Prime Minister Scott Morrison also ordered a halt to "non-essential" indoor gatherings of more than 100 people
Sydney: Australia urged its citizens Wednesday not to travel abroad and warned those already overseas to rush home as it imposed unprecedented steps to choke off the spread of the coronavirus epidemic taking off Down Under.
Prime Minister Scott Morrison also ordered a halt to "non-essential" indoor gatherings of more than 100 people, on top of an existing ban on outdoor events of more than 500 that has stunned the sports-mad nation.
Although Morrison called the travel crackdown an "indefinite ban" on foreign trips, the official advice released by the government was couched as a recommendation.
"Regardless of your destination, age or health, our advice is do not travel at this time," the foreign ministry's "Smart Traveller" alert said.
A spokesman for national carrier Qantas said it would continue issuing tickets to Australians wanting to leave the country. "It's advice, it's not a ban," he told AFP.
Morrison called the coronavirus pandemic "a once-in-100-year-type event."
"We haven't seen this sort of thing in Australia since the end of the First World War," he said.
"We are going to keep Australia running, we are going to keep Australia functioning, (but) it won't look like it normally does," he said, girding the country for measures that will last at least six months.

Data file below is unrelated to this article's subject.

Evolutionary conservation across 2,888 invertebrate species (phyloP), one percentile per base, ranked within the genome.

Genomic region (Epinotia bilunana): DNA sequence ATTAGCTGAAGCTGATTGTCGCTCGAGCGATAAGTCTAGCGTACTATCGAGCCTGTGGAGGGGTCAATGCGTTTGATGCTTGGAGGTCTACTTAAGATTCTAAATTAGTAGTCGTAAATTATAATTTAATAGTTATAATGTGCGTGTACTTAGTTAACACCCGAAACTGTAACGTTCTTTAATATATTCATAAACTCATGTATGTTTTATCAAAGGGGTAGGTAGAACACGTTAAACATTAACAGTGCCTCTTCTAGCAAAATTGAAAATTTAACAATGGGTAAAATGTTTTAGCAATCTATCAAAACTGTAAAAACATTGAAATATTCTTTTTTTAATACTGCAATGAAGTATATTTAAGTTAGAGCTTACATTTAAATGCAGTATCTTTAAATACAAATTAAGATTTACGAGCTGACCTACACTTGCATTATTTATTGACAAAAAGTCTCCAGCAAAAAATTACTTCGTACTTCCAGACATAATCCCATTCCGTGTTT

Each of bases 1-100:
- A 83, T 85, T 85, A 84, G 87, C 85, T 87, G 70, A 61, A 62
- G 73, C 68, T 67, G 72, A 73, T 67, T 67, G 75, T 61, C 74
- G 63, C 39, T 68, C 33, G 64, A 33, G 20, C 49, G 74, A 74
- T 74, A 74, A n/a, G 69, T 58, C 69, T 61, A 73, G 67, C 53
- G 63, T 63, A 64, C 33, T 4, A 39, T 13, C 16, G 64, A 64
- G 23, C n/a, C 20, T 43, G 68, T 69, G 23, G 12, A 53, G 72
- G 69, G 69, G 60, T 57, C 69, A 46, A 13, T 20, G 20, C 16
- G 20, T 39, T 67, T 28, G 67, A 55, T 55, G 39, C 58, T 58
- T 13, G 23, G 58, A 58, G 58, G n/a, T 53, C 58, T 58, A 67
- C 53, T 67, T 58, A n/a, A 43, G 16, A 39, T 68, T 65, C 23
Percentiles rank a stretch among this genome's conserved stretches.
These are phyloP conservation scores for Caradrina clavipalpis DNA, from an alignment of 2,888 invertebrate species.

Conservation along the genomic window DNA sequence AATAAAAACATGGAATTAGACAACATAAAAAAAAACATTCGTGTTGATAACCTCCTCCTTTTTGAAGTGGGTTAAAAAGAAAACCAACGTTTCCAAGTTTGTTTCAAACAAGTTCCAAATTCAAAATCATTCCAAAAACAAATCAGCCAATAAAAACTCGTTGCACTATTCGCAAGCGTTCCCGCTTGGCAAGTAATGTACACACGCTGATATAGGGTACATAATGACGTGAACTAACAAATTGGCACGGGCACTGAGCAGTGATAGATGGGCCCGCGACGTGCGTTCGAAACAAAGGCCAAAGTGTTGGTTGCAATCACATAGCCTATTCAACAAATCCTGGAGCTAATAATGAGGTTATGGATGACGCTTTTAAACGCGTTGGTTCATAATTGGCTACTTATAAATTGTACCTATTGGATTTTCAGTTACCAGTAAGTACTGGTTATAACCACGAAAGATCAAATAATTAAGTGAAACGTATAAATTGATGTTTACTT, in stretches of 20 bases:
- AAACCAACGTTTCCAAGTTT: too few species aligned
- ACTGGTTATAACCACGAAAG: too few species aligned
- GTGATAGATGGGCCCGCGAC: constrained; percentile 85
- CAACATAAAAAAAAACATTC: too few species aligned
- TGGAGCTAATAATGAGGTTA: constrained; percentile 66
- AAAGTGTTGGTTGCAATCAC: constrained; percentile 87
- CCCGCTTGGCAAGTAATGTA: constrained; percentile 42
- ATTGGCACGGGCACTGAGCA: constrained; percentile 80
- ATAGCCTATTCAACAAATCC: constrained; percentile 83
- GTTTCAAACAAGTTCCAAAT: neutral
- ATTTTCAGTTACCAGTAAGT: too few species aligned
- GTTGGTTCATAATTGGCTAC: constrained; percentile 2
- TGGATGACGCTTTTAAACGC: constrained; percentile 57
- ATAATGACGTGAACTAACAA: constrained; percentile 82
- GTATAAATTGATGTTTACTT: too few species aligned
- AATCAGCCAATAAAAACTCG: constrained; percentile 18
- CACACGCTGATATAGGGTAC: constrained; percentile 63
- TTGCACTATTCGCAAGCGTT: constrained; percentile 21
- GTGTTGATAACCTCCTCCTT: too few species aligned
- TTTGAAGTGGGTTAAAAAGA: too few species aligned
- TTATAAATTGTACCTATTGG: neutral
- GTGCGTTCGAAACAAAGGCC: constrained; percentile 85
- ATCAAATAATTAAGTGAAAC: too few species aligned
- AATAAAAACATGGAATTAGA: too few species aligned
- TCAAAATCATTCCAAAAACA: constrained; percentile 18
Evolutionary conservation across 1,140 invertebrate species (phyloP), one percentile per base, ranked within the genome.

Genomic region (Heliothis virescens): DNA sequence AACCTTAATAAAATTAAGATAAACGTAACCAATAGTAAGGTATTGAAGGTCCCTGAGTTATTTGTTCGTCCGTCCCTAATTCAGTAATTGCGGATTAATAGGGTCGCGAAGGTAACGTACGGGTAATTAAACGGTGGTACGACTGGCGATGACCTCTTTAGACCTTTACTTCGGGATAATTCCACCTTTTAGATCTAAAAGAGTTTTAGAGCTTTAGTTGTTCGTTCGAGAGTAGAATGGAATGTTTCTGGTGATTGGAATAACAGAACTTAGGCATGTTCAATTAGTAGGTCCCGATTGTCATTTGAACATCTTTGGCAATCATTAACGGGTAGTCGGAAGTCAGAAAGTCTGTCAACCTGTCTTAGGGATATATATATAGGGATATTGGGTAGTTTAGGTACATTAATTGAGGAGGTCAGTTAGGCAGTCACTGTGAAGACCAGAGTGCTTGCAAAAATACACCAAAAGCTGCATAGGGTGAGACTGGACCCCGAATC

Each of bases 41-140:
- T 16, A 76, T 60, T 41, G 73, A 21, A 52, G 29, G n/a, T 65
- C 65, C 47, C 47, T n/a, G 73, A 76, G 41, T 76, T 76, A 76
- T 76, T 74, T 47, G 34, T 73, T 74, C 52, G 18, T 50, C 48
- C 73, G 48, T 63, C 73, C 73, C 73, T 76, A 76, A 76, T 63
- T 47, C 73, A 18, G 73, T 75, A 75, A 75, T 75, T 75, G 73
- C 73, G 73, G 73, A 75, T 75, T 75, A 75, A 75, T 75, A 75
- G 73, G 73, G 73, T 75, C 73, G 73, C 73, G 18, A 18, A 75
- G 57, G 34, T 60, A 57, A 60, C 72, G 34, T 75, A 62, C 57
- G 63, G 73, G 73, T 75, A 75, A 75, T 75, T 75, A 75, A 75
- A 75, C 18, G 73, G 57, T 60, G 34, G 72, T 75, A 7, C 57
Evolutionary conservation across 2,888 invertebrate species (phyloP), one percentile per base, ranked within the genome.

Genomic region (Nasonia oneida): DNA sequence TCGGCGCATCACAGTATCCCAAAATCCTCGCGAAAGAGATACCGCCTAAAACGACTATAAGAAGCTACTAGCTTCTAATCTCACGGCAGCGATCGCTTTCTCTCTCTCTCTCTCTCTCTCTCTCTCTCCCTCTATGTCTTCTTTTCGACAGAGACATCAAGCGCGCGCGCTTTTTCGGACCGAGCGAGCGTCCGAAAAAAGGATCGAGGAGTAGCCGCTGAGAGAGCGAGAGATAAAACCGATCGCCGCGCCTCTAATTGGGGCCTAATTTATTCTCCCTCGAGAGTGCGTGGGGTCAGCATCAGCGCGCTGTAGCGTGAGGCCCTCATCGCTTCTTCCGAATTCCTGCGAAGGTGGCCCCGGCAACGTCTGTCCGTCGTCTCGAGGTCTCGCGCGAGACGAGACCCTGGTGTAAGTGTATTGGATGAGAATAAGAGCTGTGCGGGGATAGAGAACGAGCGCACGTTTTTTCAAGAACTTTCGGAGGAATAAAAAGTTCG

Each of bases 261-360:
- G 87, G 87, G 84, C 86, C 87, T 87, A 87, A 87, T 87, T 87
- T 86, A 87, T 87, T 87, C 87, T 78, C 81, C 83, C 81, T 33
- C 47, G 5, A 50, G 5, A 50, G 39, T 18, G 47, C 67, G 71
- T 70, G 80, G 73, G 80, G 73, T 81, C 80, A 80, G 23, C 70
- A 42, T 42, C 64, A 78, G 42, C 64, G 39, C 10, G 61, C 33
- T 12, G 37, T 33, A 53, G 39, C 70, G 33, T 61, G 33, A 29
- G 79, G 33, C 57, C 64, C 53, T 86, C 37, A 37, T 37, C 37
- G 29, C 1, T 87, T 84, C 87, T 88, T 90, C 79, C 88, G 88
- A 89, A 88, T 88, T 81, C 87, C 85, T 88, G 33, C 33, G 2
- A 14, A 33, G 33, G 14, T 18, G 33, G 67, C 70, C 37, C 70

Australia has more than 500 confirmed cases of coronavirus and just five fatalities.
But the number of infections have been escalating daily, with the majority of these new cases being returning travellers or people infected by them.
Australia joined neighbouring New Zealand Wednesday in urging citizens overseas to return home promptly or risk being stranded in an ominous sign they expect flights to the remote South Pacific nations may shut down entirely.
Both countries had already ordered all travellers arriving from overseas to self-quarantine for two weeks.
In announcing the ban on indoor gatherings of more than 100 people, Morrison excluded public transportation, shopping sites, health facilities and schools from the measure.
He rejected growing calls for the government to close all schools, as has been done in other countries, saying the impact on society and the economy from such a closure would be "severe", costing "tens of thousands of jobs".
"Whatever we do we have to do for at least six months," he said, adding that among other consequences a long school closure would remove 30 percent of workers from the healthcare industry as parents remained home with their kids.